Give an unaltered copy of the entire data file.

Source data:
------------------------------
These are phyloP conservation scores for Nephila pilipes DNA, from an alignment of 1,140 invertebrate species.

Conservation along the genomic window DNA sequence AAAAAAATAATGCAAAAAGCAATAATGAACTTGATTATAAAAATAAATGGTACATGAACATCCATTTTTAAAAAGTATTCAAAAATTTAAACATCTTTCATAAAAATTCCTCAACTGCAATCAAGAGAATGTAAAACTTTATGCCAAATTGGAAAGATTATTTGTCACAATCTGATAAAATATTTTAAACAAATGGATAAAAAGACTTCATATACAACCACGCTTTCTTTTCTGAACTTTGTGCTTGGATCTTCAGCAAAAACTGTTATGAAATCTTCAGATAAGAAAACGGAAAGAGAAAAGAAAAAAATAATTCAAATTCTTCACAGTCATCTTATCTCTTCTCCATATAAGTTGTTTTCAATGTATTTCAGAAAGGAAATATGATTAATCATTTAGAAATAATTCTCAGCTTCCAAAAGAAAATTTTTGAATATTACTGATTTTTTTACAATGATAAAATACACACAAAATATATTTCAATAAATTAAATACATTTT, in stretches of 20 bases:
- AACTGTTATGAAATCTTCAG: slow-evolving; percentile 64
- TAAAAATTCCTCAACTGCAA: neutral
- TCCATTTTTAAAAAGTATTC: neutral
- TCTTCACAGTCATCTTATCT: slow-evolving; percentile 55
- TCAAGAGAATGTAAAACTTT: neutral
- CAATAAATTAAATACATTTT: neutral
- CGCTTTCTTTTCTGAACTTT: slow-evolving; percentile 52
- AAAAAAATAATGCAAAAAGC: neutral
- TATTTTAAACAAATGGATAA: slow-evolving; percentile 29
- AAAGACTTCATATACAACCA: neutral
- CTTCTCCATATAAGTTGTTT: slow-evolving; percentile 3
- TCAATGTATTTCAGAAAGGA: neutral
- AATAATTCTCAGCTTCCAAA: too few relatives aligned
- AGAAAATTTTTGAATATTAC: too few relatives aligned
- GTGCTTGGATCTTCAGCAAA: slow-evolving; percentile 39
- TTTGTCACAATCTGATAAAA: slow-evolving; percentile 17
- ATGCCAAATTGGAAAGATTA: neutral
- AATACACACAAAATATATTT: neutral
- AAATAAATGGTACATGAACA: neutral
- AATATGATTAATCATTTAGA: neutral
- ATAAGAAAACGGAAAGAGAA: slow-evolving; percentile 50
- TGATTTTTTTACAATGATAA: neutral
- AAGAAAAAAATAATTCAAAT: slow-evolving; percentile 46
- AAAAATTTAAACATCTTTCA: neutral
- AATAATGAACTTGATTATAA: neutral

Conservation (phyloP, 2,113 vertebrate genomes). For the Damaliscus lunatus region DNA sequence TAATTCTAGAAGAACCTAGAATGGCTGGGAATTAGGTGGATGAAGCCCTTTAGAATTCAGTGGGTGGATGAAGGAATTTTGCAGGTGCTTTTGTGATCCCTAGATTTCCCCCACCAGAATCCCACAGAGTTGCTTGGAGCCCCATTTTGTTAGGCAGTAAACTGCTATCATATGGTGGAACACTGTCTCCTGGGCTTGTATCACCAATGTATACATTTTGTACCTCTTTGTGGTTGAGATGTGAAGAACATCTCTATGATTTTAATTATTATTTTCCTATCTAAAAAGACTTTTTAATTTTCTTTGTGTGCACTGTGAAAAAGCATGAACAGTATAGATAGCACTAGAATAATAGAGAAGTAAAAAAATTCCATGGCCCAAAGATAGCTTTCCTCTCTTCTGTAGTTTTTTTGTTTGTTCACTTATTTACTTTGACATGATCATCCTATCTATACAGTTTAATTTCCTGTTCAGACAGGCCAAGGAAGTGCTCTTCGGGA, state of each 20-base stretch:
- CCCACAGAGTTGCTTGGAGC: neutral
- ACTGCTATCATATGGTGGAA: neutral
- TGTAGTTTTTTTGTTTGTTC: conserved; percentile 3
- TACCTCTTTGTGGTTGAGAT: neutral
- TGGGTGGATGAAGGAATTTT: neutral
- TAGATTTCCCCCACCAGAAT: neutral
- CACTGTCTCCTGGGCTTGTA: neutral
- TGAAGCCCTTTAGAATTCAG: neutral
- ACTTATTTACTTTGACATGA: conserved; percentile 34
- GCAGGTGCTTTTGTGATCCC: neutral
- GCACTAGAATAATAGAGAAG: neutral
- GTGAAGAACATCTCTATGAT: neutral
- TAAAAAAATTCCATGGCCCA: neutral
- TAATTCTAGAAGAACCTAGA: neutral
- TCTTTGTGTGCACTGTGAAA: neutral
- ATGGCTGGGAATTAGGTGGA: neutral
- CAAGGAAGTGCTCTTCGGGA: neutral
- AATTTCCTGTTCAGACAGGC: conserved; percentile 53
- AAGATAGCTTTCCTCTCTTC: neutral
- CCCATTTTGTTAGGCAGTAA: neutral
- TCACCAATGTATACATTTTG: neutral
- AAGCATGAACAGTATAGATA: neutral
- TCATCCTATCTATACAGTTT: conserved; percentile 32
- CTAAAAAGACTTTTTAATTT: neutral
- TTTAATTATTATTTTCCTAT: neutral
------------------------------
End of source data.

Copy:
These are phyloP conservation scores for Nephila pilipes DNA, from an alignment of 1,140 invertebrate species.

Conservation along the genomic window DNA sequence AAAAAAATAATGCAAAAAGCAATAATGAACTTGATTATAAAAATAAATGGTACATGAACATCCATTTTTAAAAAGTATTCAAAAATTTAAACATCTTTCATAAAAATTCCTCAACTGCAATCAAGAGAATGTAAAACTTTATGCCAAATTGGAAAGATTATTTGTCACAATCTGATAAAATATTTTAAACAAATGGATAAAAAGACTTCATATACAACCACGCTTTCTTTTCTGAACTTTGTGCTTGGATCTTCAGCAAAAACTGTTATGAAATCTTCAGATAAGAAAACGGAAAGAGAAAAGAAAAAAATAATTCAAATTCTTCACAGTCATCTTATCTCTTCTCCATATAAGTTGTTTTCAATGTATTTCAGAAAGGAAATATGATTAATCATTTAGAAATAATTCTCAGCTTCCAAAAGAAAATTTTTGAATATTACTGATTTTTTTACAATGATAAAATACACACAAAATATATTTCAATAAATTAAATACATTTT, in stretches of 20 bases:
- AACTGTTATGAAATCTTCAG: slow-evolving; percentile 64
- TAAAAATTCCTCAACTGCAA: neutral
- TCCATTTTTAAAAAGTATTC: neutral
- TCTTCACAGTCATCTTATCT: slow-evolving; percentile 55
- TCAAGAGAATGTAAAACTTT: neutral
- CAATAAATTAAATACATTTT: neutral
- CGCTTTCTTTTCTGAACTTT: slow-evolving; percentile 52
- AAAAAAATAATGCAAAAAGC: neutral
- TATTTTAAACAAATGGATAA: slow-evolving; percentile 29
- AAAGACTTCATATACAACCA: neutral
- CTTCTCCATATAAGTTGTTT: slow-evolving; percentile 3
- TCAATGTATTTCAGAAAGGA: neutral
- AATAATTCTCAGCTTCCAAA: too few relatives aligned
- AGAAAATTTTTGAATATTAC: too few relatives aligned
- GTGCTTGGATCTTCAGCAAA: slow-evolving; percentile 39
- TTTGTCACAATCTGATAAAA: slow-evolving; percentile 17
- ATGCCAAATTGGAAAGATTA: neutral
- AATACACACAAAATATATTT: neutral
- AAATAAATGGTACATGAACA: neutral
- AATATGATTAATCATTTAGA: neutral
- ATAAGAAAACGGAAAGAGAA: slow-evolving; percentile 50
- TGATTTTTTTACAATGATAA: neutral
- AAGAAAAAAATAATTCAAAT: slow-evolving; percentile 46
- AAAAATTTAAACATCTTTCA: neutral
- AATAATGAACTTGATTATAA: neutral

Conservation (phyloP, 2,113 vertebrate genomes). For the Damaliscus lunatus region DNA sequence TAATTCTAGAAGAACCTAGAATGGCTGGGAATTAGGTGGATGAAGCCCTTTAGAATTCAGTGGGTGGATGAAGGAATTTTGCAGGTGCTTTTGTGATCCCTAGATTTCCCCCACCAGAATCCCACAGAGTTGCTTGGAGCCCCATTTTGTTAGGCAGTAAACTGCTATCATATGGTGGAACACTGTCTCCTGGGCTTGTATCACCAATGTATACATTTTGTACCTCTTTGTGGTTGAGATGTGAAGAACATCTCTATGATTTTAATTATTATTTTCCTATCTAAAAAGACTTTTTAATTTTCTTTGTGTGCACTGTGAAAAAGCATGAACAGTATAGATAGCACTAGAATAATAGAGAAGTAAAAAAATTCCATGGCCCAAAGATAGCTTTCCTCTCTTCTGTAGTTTTTTTGTTTGTTCACTTATTTACTTTGACATGATCATCCTATCTATACAGTTTAATTTCCTGTTCAGACAGGCCAAGGAAGTGCTCTTCGGGA, state of each 20-base stretch:
- CCCACAGAGTTGCTTGGAGC: neutral
- ACTGCTATCATATGGTGGAA: neutral
- TGTAGTTTTTTTGTTTGTTC: conserved; percentile 3
- TACCTCTTTGTGGTTGAGAT: neutral
- TGGGTGGATGAAGGAATTTT: neutral
- TAGATTTCCCCCACCAGAAT: neutral
- CACTGTCTCCTGGGCTTGTA: neutral
- TGAAGCCCTTTAGAATTCAG: neutral
- ACTTATTTACTTTGACATGA: conserved; percentile 34
- GCAGGTGCTTTTGTGATCCC: neutral
- GCACTAGAATAATAGAGAAG: neutral
- GTGAAGAACATCTCTATGAT: neutral
- TAAAAAAATTCCATGGCCCA: neutral
- TAATTCTAGAAGAACCTAGA: neutral
- TCTTTGTGTGCACTGTGAAA: neutral
- ATGGCTGGGAATTAGGTGGA: neutral
- CAAGGAAGTGCTCTTCGGGA: neutral
- AATTTCCTGTTCAGACAGGC: conserved; percentile 53
- AAGATAGCTTTCCTCTCTTC: neutral
- CCCATTTTGTTAGGCAGTAA: neutral
- TCACCAATGTATACATTTTG: neutral
- AAGCATGAACAGTATAGATA: neutral
- TCATCCTATCTATACAGTTT: conserved; percentile 32
- CTAAAAAGACTTTTTAATTT: neutral
- TTTAATTATTATTTTCCTAT: neutral